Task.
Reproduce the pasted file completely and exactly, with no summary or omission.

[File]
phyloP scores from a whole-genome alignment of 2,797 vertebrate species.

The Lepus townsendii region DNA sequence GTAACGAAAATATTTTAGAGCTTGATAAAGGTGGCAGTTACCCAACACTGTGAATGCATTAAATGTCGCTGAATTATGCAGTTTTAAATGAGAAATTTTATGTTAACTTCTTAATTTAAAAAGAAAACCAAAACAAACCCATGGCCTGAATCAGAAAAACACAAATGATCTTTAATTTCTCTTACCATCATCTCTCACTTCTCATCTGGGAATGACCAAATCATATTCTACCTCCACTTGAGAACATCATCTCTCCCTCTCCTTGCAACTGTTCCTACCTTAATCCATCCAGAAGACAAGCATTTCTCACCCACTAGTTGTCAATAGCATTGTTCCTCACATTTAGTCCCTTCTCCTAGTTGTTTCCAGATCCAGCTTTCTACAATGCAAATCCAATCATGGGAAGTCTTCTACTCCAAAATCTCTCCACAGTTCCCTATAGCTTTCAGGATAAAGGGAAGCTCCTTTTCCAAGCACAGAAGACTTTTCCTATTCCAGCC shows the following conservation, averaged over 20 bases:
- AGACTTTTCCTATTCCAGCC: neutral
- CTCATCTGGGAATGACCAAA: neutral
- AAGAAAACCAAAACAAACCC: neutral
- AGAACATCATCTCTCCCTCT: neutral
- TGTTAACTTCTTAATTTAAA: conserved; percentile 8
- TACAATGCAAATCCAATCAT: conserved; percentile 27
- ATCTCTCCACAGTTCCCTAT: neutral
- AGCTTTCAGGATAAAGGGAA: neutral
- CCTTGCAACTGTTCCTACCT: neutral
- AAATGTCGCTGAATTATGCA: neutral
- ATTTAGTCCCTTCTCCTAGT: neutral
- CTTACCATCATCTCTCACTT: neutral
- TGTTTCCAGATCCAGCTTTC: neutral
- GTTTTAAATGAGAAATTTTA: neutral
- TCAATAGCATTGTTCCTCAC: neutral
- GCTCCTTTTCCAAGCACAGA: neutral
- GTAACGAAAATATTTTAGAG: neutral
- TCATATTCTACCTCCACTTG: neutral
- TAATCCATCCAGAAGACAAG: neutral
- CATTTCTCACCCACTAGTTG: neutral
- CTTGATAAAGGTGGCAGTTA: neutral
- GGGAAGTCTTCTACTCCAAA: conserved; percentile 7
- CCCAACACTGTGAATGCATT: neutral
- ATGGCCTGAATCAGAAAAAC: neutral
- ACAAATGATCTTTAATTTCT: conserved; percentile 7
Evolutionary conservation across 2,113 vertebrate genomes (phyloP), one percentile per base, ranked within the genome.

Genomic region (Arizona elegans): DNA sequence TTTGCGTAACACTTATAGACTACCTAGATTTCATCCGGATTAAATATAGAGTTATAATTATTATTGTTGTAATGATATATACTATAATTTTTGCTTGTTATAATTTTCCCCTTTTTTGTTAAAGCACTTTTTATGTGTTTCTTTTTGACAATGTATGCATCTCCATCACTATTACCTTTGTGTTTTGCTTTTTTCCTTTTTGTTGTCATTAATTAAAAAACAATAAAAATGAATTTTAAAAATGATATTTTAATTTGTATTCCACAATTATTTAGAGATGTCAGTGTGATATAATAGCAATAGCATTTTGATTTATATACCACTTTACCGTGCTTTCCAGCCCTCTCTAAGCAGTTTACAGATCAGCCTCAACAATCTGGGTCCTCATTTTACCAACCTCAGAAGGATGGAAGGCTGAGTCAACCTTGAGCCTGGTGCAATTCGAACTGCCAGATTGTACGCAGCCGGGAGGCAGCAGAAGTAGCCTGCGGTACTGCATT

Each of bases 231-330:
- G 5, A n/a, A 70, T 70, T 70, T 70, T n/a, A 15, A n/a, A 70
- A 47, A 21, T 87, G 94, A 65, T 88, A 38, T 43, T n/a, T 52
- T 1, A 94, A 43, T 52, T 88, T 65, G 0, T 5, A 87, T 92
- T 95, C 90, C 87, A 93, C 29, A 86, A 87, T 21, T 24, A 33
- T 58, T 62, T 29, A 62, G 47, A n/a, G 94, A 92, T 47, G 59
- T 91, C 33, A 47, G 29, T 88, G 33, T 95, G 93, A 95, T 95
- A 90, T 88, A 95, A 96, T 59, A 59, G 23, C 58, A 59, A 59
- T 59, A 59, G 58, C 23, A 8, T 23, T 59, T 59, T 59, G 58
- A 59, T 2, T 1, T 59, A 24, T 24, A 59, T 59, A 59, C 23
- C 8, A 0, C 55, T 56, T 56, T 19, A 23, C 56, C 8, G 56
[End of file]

phyloP scores from a whole-genome alignment of 2,797 vertebrate species.

The Lepus townsendii region DNA sequence GTAACGAAAATATTTTAGAGCTTGATAAAGGTGGCAGTTACCCAACACTGTGAATGCATTAAATGTCGCTGAATTATGCAGTTTTAAATGAGAAATTTTATGTTAACTTCTTAATTTAAAAAGAAAACCAAAACAAACCCATGGCCTGAATCAGAAAAACACAAATGATCTTTAATTTCTCTTACCATCATCTCTCACTTCTCATCTGGGAATGACCAAATCATATTCTACCTCCACTTGAGAACATCATCTCTCCCTCTCCTTGCAACTGTTCCTACCTTAATCCATCCAGAAGACAAGCATTTCTCACCCACTAGTTGTCAATAGCATTGTTCCTCACATTTAGTCCCTTCTCCTAGTTGTTTCCAGATCCAGCTTTCTACAATGCAAATCCAATCATGGGAAGTCTTCTACTCCAAAATCTCTCCACAGTTCCCTATAGCTTTCAGGATAAAGGGAAGCTCCTTTTCCAAGCACAGAAGACTTTTCCTATTCCAGCC shows the following conservation, averaged over 20 bases:
- AGACTTTTCCTATTCCAGCC: neutral
- CTCATCTGGGAATGACCAAA: neutral
- AAGAAAACCAAAACAAACCC: neutral
- AGAACATCATCTCTCCCTCT: neutral
- TGTTAACTTCTTAATTTAAA: conserved; percentile 8
- TACAATGCAAATCCAATCAT: conserved; percentile 27
- ATCTCTCCACAGTTCCCTAT: neutral
- AGCTTTCAGGATAAAGGGAA: neutral
- CCTTGCAACTGTTCCTACCT: neutral
- AAATGTCGCTGAATTATGCA: neutral
- ATTTAGTCCCTTCTCCTAGT: neutral
- CTTACCATCATCTCTCACTT: neutral
- TGTTTCCAGATCCAGCTTTC: neutral
- GTTTTAAATGAGAAATTTTA: neutral
- TCAATAGCATTGTTCCTCAC: neutral
- GCTCCTTTTCCAAGCACAGA: neutral
- GTAACGAAAATATTTTAGAG: neutral
- TCATATTCTACCTCCACTTG: neutral
- TAATCCATCCAGAAGACAAG: neutral
- CATTTCTCACCCACTAGTTG: neutral
- CTTGATAAAGGTGGCAGTTA: neutral
- GGGAAGTCTTCTACTCCAAA: conserved; percentile 7
- CCCAACACTGTGAATGCATT: neutral
- ATGGCCTGAATCAGAAAAAC: neutral
- ACAAATGATCTTTAATTTCT: conserved; percentile 7
Evolutionary conservation across 2,113 vertebrate genomes (phyloP), one percentile per base, ranked within the genome.

Genomic region (Arizona elegans): DNA sequence TTTGCGTAACACTTATAGACTACCTAGATTTCATCCGGATTAAATATAGAGTTATAATTATTATTGTTGTAATGATATATACTATAATTTTTGCTTGTTATAATTTTCCCCTTTTTTGTTAAAGCACTTTTTATGTGTTTCTTTTTGACAATGTATGCATCTCCATCACTATTACCTTTGTGTTTTGCTTTTTTCCTTTTTGTTGTCATTAATTAAAAAACAATAAAAATGAATTTTAAAAATGATATTTTAATTTGTATTCCACAATTATTTAGAGATGTCAGTGTGATATAATAGCAATAGCATTTTGATTTATATACCACTTTACCGTGCTTTCCAGCCCTCTCTAAGCAGTTTACAGATCAGCCTCAACAATCTGGGTCCTCATTTTACCAACCTCAGAAGGATGGAAGGCTGAGTCAACCTTGAGCCTGGTGCAATTCGAACTGCCAGATTGTACGCAGCCGGGAGGCAGCAGAAGTAGCCTGCGGTACTGCATT

Each of bases 231-330:
- G 5, A n/a, A 70, T 70, T 70, T 70, T n/a, A 15, A n/a, A 70
- A 47, A 21, T 87, G 94, A 65, T 88, A 38, T 43, T n/a, T 52
- T 1, A 94, A 43, T 52, T 88, T 65, G 0, T 5, A 87, T 92
- T 95, C 90, C 87, A 93, C 29, A 86, A 87, T 21, T 24, A 33
- T 58, T 62, T 29, A 62, G 47, A n/a, G 94, A 92, T 47, G 59
- T 91, C 33, A 47, G 29, T 88, G 33, T 95, G 93, A 95, T 95
- A 90, T 88, A 95, A 96, T 59, A 59, G 23, C 58, A 59, A 59
- T 59, A 59, G 58, C 23, A 8, T 23, T 59, T 59, T 59, G 58
- A 59, T 2, T 1, T 59, A 24, T 24, A 59, T 59, A 59, C 23
- C 8, A 0, C 55, T 56, T 56, T 19, A 23, C 56, C 8, G 56